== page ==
Despite being rescued from a (alleged) dog-fighting ring on Long Island last January, the future looks to be a bleak one for 15 pitbulls (ages 6 months to several years) who now sit behind bars at the animal shelter in Port Washington. All have been deemed unavailable for adoption, and no release date has been set as they wait for the outcome of a criminal case their owner, Monica Christopher, 38.
Christopher has been charged with three counts of prohibition animal fighting (a felony) and two misdemeanors (see http://tapeunit.com/article/three-pitbulls-seized-from-dogfighting-o…)
“Until the court clears them, they are in limbo,” commented shelter director Sue Hassett. “But they are hanging in there. This is the best they’ve ever had it.”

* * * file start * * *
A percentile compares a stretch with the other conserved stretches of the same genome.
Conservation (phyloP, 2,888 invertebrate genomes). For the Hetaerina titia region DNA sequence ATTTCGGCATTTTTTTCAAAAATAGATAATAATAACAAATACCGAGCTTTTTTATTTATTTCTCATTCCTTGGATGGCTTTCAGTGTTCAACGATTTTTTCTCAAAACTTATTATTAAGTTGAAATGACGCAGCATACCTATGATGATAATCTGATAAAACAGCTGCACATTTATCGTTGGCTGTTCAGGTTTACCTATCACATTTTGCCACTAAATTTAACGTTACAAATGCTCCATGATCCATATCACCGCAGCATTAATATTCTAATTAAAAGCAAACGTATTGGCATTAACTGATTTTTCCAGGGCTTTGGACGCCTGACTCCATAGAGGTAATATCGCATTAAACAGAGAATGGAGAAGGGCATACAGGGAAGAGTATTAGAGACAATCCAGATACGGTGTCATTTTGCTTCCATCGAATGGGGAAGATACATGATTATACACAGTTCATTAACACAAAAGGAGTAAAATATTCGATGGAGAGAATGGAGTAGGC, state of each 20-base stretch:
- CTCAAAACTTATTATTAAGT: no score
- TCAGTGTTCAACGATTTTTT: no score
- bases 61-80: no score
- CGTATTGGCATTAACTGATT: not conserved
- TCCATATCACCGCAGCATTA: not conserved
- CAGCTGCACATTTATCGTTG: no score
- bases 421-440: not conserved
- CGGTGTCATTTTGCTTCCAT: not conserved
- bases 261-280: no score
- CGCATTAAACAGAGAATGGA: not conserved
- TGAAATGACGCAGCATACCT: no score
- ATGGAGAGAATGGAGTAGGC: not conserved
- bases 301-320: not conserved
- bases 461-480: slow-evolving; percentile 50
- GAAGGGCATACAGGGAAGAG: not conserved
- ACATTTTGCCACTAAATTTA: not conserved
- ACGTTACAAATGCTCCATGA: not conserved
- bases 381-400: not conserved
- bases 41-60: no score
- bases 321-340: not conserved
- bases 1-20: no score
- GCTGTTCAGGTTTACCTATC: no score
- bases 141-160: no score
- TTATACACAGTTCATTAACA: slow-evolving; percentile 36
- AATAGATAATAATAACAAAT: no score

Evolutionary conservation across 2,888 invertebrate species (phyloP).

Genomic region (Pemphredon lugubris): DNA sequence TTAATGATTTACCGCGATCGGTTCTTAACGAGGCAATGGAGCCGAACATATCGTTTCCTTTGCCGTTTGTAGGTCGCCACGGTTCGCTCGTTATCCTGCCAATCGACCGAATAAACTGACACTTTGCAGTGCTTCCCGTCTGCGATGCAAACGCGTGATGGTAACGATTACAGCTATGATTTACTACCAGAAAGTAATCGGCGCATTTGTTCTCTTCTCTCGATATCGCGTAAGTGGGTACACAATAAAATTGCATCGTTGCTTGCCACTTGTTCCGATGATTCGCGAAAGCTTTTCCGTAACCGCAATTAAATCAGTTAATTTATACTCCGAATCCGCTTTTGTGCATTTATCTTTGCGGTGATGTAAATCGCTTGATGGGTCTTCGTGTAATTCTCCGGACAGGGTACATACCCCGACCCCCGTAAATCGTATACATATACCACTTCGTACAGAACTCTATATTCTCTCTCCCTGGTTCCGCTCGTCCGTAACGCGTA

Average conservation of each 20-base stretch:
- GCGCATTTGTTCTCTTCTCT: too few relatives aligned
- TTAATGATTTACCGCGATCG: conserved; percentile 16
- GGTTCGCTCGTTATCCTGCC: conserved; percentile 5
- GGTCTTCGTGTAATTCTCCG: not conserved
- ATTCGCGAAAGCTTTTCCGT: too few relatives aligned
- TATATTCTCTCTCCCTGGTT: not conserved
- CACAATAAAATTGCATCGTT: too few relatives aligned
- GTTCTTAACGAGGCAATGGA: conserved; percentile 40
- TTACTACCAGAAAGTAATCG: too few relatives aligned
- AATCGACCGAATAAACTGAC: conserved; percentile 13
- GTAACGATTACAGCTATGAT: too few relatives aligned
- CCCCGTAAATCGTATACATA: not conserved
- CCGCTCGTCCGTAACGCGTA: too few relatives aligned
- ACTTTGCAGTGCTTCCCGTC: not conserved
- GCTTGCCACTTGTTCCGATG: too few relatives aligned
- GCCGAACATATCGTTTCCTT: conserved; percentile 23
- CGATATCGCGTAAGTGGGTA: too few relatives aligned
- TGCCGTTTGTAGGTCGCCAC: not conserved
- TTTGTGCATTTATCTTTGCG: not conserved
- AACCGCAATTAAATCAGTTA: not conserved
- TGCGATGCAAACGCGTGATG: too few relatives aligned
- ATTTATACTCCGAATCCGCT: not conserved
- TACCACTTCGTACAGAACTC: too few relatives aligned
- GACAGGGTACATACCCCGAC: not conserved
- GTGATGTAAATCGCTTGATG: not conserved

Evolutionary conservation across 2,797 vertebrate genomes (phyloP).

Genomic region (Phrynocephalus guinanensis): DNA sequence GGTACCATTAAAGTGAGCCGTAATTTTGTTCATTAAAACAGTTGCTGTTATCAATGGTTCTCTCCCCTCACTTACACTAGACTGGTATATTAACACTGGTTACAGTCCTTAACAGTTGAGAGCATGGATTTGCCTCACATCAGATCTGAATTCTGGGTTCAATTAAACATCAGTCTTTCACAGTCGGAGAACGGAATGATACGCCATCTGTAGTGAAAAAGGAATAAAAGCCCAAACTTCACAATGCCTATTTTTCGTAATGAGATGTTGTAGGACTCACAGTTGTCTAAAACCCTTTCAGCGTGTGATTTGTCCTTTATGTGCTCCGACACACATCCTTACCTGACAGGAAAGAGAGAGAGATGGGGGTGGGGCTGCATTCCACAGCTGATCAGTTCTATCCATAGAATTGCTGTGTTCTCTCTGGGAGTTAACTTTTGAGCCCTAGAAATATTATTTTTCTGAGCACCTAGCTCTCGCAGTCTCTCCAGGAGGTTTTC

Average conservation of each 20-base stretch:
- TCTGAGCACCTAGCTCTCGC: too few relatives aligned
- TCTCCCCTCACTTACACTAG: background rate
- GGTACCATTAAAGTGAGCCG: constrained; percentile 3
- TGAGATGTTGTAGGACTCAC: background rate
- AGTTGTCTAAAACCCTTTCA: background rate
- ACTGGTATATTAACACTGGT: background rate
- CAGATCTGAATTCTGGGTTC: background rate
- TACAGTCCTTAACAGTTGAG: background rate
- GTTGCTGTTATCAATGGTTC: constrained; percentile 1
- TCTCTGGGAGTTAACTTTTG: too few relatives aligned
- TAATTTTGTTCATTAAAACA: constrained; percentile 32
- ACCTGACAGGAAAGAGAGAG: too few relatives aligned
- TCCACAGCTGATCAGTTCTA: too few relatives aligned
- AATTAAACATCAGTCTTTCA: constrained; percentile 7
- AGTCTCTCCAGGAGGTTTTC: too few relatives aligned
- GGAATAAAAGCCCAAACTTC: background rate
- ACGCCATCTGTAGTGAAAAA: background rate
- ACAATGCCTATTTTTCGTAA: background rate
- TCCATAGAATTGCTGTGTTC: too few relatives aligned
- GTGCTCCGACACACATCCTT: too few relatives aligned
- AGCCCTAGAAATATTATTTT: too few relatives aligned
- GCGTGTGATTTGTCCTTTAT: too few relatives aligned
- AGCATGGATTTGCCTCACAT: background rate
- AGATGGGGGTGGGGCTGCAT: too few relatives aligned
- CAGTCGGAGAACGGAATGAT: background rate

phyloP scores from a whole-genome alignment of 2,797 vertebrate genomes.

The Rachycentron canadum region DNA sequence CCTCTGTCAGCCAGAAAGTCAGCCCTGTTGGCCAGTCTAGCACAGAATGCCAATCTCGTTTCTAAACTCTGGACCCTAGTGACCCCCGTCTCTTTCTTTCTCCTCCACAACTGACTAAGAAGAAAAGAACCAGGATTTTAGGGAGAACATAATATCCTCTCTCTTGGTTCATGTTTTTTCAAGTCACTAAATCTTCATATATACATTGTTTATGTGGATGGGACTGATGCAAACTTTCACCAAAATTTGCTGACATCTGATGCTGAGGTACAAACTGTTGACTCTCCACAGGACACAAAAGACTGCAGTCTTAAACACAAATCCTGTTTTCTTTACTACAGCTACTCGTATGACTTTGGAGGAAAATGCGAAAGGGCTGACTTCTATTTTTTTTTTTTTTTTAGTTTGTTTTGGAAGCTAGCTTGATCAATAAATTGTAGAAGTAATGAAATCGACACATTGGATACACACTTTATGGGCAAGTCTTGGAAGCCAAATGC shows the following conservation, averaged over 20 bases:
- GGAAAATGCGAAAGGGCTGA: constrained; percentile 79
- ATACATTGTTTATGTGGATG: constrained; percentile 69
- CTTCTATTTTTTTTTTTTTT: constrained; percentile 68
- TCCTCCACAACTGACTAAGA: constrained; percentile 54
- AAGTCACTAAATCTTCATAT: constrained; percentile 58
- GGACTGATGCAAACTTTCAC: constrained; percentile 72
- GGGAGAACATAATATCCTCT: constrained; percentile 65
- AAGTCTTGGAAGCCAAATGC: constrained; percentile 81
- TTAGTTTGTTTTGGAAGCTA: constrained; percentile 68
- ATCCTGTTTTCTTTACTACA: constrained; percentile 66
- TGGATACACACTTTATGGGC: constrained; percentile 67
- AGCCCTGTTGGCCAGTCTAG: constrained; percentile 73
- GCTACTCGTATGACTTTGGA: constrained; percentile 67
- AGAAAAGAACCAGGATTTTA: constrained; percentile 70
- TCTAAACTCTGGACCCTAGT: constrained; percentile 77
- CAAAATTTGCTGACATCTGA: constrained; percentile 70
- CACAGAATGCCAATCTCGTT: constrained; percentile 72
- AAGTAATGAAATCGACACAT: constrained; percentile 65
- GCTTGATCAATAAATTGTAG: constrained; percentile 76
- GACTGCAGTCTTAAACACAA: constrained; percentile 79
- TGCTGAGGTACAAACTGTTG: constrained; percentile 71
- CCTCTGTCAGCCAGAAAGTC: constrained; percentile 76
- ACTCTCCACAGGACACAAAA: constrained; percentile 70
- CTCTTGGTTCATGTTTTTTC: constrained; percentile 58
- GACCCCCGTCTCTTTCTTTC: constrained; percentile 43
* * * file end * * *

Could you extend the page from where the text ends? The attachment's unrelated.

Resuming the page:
Finding new homes for the dogs once they are cleared will depend a lot on their fighting history, and many of the older dogs, who are accustomed to fighting will be difficult to rehabilitate, noted Suffolk SPCA chief Roy Gross. “It can be done, but it would be very costly, not to mention very time consuming.”
“They are like fine athletes; they’re in training to fight and that’s what their job is,” added Sandra DeFeo, executive director of the Humane Society of New York. “If they are trained to kill…do you want them?”
Although 50 pitbull mixes rescued from a fighting ring based in a Bronx apartment last year have since been adopted. another factor working against these dogs is the time spent behind bars. The longer they spend in the shelter, the harder it will be to turn them around. More often than not, however, dogs that have suffered the kind of abusive lives these dogs have get euthanized because they are not safe to put up for adoption.
“They are living an institutional life; it’s like pitting kids in reform school,” commented Melinda Plasse, president of upstate Cropseyville-based The Animal Support Project, who strongly believes that the “shorter the sheltering the better.”